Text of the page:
In the last verse of Psalm 100 where the psalmist says God's lovingkindness is everlasting and his faithfulness extends to every generation, he clearly points into the future for the believer who commits his or her life to the mercy of this Shepherd. And the image of Jesus as the Good Shepherd points to the future as well. The goal of all those Old Testament passages about this Shepherd-King was that they be fulfilled in the Lord Jesus Christ as he is wonderfully revealed as the Great Shepherd.

Listen to these beautiful words of the prophet Micah about Jesus (Micah 5:4-5):
"He will stand and shepherd his flock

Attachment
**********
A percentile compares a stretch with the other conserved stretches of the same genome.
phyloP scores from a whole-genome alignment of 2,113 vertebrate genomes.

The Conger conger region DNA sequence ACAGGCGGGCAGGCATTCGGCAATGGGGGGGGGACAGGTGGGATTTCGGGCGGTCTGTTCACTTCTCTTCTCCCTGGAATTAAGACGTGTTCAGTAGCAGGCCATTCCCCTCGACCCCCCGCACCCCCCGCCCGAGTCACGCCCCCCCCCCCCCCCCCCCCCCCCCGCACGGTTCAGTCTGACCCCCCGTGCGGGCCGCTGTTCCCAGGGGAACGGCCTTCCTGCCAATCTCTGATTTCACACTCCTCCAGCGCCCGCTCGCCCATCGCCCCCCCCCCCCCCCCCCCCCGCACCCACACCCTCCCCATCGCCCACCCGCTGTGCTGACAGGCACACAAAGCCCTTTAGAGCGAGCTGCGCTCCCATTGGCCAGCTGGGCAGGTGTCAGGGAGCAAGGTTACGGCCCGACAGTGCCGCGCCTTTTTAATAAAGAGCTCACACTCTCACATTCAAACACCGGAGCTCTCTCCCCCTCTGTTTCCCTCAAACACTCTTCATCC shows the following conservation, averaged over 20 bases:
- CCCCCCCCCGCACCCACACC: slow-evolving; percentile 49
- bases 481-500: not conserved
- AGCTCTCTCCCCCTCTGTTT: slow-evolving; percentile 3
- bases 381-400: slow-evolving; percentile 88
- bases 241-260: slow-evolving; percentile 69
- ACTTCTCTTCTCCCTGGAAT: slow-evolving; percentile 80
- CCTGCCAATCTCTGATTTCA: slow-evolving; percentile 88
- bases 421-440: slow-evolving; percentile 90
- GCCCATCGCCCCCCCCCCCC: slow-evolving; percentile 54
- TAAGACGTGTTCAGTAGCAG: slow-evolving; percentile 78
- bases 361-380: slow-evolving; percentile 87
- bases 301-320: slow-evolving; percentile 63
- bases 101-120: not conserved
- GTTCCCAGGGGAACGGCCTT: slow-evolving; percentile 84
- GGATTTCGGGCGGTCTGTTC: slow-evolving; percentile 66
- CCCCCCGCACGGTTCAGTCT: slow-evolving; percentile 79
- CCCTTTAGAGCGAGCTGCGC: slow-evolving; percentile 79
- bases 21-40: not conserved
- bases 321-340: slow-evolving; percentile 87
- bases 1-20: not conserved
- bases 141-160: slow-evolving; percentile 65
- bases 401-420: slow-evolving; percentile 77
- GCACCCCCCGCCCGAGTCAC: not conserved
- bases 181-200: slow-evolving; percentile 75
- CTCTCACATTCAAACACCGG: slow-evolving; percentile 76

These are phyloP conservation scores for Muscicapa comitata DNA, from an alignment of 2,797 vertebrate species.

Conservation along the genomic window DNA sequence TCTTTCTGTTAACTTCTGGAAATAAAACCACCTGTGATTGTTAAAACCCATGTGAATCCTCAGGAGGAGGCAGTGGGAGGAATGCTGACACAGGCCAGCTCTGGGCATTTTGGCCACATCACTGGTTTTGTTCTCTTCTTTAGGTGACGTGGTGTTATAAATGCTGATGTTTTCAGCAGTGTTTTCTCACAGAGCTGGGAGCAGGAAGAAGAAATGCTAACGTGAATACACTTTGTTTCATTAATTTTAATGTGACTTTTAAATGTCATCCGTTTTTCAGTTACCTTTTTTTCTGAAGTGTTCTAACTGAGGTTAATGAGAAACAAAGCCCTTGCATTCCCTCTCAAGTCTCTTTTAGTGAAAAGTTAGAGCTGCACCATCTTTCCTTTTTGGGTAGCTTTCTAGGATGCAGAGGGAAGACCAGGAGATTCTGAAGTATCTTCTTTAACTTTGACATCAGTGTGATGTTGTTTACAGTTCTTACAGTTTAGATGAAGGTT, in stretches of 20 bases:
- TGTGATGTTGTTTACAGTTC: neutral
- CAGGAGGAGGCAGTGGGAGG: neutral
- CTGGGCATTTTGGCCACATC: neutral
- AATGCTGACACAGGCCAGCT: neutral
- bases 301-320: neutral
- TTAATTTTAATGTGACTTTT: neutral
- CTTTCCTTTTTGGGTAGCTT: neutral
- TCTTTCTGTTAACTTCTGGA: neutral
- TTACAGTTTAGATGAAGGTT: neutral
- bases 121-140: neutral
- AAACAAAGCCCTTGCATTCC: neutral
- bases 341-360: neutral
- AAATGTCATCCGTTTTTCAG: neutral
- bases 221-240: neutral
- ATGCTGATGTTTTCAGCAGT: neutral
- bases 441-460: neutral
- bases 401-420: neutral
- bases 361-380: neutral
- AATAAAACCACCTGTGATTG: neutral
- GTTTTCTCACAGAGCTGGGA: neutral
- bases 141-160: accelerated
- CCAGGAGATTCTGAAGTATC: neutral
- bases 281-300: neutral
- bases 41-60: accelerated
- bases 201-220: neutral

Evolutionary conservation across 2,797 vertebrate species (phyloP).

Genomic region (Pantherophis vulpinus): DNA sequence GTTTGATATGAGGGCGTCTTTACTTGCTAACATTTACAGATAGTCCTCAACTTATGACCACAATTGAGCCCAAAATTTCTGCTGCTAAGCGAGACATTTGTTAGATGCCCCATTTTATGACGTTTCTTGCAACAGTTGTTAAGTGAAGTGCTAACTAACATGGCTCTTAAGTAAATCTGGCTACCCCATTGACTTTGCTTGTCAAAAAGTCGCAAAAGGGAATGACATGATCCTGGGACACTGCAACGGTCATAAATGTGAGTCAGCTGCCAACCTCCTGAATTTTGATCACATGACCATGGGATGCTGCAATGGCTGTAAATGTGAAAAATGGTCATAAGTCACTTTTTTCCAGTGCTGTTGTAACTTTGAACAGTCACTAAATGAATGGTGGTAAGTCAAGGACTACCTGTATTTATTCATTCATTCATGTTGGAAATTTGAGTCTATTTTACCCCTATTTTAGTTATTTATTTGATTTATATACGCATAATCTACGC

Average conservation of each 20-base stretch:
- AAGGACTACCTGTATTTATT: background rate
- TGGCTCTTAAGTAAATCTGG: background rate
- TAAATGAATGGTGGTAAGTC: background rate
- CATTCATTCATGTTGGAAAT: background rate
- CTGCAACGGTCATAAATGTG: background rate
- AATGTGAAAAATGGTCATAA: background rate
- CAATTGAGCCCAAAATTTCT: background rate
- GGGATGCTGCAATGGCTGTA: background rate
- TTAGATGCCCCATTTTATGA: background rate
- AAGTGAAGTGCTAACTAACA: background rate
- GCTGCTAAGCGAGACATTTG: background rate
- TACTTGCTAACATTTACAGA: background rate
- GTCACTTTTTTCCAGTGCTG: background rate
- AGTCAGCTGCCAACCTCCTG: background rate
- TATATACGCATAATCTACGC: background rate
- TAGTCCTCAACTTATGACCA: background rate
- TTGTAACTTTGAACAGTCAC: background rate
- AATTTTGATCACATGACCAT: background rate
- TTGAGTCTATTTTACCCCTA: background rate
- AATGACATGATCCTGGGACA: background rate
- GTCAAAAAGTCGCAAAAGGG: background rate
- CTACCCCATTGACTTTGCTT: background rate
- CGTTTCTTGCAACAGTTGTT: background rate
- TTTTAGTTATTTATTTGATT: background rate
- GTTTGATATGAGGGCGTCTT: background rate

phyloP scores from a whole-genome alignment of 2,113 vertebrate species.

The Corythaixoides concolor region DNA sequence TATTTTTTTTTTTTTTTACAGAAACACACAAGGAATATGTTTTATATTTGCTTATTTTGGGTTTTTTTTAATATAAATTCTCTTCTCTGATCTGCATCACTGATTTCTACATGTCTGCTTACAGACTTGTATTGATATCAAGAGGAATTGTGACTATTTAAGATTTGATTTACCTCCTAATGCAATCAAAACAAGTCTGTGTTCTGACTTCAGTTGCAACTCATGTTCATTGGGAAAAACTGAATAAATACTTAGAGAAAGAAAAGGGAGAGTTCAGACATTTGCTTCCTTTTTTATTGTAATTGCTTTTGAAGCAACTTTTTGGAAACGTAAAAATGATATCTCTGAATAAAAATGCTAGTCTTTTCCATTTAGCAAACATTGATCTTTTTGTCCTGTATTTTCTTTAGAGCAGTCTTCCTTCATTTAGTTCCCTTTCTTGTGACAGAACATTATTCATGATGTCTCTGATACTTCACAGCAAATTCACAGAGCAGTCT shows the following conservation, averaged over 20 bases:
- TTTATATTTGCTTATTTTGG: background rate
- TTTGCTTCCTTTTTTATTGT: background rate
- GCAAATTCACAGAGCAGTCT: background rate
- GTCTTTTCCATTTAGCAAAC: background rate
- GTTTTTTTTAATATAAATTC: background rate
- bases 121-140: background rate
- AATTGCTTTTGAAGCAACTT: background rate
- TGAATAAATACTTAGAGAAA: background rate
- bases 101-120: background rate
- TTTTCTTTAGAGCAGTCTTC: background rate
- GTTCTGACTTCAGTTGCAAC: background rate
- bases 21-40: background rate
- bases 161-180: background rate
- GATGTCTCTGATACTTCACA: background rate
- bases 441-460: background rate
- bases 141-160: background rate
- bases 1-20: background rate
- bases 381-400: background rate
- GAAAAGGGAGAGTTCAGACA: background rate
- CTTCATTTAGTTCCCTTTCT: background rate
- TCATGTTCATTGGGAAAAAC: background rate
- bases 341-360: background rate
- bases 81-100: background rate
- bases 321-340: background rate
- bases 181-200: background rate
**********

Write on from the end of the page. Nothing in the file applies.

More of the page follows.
in the strength of the LORD,
in the majesty of the name of the LORD his God.
And they will live securely, for then his greatness
will reach the ends of the earth.
And he will be their peace."
Jesus continues to offer security and peace of mind and heart. How beautiful is this picture of Jesus the Good Shepherd, the singer of the shepherd song!

Catalog No. 4426
Psalm 100
Third Message
Doug Goins
March 12, 1995